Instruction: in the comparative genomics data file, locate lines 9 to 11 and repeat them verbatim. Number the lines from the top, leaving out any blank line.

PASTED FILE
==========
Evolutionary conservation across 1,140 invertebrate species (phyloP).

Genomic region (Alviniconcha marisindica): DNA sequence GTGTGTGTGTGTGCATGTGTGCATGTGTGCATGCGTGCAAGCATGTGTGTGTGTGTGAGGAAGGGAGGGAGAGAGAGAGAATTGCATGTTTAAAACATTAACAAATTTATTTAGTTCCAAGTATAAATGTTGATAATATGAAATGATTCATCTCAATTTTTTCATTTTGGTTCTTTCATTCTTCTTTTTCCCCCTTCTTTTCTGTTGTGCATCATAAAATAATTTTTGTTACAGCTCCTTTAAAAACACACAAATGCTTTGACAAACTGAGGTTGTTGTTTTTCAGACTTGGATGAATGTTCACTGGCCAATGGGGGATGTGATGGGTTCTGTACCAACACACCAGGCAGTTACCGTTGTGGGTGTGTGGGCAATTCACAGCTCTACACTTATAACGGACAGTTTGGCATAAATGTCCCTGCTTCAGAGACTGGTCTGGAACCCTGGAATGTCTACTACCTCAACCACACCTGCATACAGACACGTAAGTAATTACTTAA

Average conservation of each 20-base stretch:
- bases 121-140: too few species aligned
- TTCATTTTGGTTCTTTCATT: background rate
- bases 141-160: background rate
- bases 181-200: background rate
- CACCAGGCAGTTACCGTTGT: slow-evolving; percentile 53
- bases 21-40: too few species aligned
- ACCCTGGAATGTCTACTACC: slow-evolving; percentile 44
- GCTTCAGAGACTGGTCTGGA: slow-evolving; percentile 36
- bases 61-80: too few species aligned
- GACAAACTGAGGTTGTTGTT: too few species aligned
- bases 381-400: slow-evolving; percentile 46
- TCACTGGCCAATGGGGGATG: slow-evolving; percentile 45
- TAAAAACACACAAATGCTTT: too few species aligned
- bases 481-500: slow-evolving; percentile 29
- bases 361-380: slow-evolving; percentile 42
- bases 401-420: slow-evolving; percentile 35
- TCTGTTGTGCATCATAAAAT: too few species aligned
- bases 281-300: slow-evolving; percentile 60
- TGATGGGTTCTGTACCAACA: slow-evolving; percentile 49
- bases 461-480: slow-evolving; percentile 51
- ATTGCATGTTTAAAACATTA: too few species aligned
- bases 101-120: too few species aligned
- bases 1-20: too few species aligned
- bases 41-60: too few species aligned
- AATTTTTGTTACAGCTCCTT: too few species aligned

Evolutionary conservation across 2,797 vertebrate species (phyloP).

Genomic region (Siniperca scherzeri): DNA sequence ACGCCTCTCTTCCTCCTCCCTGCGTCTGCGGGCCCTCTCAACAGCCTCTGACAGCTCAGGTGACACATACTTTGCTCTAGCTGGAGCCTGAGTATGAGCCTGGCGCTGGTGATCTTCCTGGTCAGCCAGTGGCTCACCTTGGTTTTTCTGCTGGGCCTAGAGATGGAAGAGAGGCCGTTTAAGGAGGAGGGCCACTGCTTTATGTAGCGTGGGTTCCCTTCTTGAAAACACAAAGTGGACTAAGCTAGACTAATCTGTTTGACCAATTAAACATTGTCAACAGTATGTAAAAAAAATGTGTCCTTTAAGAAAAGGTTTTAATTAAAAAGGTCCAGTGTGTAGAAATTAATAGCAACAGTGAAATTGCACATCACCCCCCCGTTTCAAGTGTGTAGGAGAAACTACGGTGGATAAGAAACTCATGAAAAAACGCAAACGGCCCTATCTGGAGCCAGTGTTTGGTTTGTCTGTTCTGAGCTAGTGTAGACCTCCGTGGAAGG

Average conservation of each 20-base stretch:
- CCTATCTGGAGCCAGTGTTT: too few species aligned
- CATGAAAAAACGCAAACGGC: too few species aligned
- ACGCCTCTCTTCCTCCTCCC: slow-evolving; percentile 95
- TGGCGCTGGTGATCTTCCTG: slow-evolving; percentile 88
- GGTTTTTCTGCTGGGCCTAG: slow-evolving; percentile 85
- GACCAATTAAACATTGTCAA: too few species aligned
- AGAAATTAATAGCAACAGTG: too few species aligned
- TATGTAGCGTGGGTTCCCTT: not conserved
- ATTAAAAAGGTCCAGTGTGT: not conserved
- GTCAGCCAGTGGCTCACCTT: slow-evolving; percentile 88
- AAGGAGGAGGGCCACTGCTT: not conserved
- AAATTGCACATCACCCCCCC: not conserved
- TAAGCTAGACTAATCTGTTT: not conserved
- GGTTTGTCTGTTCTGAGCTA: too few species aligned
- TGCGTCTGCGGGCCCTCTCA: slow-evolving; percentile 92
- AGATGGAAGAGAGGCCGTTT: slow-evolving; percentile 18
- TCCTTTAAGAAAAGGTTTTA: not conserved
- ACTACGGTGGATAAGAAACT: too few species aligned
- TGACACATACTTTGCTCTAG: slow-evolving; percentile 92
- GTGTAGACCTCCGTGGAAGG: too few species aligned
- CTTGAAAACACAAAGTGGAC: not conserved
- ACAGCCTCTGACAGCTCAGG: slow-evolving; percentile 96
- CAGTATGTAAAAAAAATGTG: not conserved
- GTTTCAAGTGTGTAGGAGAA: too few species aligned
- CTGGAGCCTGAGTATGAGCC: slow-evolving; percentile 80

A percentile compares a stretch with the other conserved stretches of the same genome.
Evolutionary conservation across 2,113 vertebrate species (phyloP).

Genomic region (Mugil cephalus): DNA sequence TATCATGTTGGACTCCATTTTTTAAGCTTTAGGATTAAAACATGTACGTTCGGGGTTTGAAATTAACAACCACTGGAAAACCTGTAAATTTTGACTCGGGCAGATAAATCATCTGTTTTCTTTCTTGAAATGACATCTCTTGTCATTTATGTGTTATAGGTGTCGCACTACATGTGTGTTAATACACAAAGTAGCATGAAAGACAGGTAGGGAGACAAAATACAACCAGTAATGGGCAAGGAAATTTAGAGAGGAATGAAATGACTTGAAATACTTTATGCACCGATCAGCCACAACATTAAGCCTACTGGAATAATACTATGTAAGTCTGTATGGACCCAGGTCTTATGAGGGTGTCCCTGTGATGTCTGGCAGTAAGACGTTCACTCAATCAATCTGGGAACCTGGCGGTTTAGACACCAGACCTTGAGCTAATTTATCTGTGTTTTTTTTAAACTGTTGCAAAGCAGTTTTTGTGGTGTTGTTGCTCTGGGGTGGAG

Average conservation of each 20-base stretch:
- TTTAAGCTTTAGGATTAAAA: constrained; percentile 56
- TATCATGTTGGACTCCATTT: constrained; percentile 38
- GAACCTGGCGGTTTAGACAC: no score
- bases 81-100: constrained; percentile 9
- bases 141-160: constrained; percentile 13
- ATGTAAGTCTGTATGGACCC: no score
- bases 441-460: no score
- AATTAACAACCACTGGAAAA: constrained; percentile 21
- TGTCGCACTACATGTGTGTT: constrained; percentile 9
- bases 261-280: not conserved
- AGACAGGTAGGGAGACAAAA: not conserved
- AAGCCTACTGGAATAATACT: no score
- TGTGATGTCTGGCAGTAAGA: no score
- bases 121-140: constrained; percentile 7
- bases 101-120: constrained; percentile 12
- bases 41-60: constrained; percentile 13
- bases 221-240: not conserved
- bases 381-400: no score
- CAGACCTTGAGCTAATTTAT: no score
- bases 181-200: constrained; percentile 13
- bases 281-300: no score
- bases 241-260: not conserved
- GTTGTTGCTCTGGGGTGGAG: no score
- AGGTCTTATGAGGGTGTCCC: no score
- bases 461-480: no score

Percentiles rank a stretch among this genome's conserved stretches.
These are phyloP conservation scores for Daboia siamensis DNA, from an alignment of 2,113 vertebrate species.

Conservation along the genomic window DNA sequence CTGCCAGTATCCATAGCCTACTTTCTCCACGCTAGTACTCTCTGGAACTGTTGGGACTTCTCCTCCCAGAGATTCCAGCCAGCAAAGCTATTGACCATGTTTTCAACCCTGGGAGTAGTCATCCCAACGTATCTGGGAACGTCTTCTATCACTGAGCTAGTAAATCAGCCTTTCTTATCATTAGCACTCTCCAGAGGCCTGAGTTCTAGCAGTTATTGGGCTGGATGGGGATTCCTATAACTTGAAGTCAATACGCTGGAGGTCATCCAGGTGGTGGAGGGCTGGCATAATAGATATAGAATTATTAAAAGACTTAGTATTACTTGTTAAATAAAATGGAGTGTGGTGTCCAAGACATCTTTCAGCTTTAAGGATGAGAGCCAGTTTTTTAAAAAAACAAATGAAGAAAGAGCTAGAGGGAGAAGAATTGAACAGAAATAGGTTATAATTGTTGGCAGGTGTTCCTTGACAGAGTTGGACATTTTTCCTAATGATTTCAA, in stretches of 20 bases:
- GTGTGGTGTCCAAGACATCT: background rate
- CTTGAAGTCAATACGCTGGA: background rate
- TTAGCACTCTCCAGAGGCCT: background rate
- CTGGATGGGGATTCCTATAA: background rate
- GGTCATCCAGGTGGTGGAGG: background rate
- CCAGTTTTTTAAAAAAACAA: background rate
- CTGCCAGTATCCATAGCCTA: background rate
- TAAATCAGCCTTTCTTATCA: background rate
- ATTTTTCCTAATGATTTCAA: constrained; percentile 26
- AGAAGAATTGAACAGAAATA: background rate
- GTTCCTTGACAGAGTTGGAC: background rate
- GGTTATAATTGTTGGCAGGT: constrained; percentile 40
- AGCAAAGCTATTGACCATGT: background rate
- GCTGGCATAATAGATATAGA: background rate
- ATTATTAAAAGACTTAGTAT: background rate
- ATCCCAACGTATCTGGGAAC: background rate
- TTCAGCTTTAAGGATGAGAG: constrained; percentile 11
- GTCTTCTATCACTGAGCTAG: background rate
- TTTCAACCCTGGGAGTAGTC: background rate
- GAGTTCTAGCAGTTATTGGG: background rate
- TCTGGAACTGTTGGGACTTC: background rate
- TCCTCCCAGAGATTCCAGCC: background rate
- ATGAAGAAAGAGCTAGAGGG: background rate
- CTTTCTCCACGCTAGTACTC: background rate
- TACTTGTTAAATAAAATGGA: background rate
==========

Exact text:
- bases 21-40: too few species aligned
- ACCCTGGAATGTCTACTACC: slow-evolving; percentile 44
- GCTTCAGAGACTGGTCTGGA: slow-evolving; percentile 36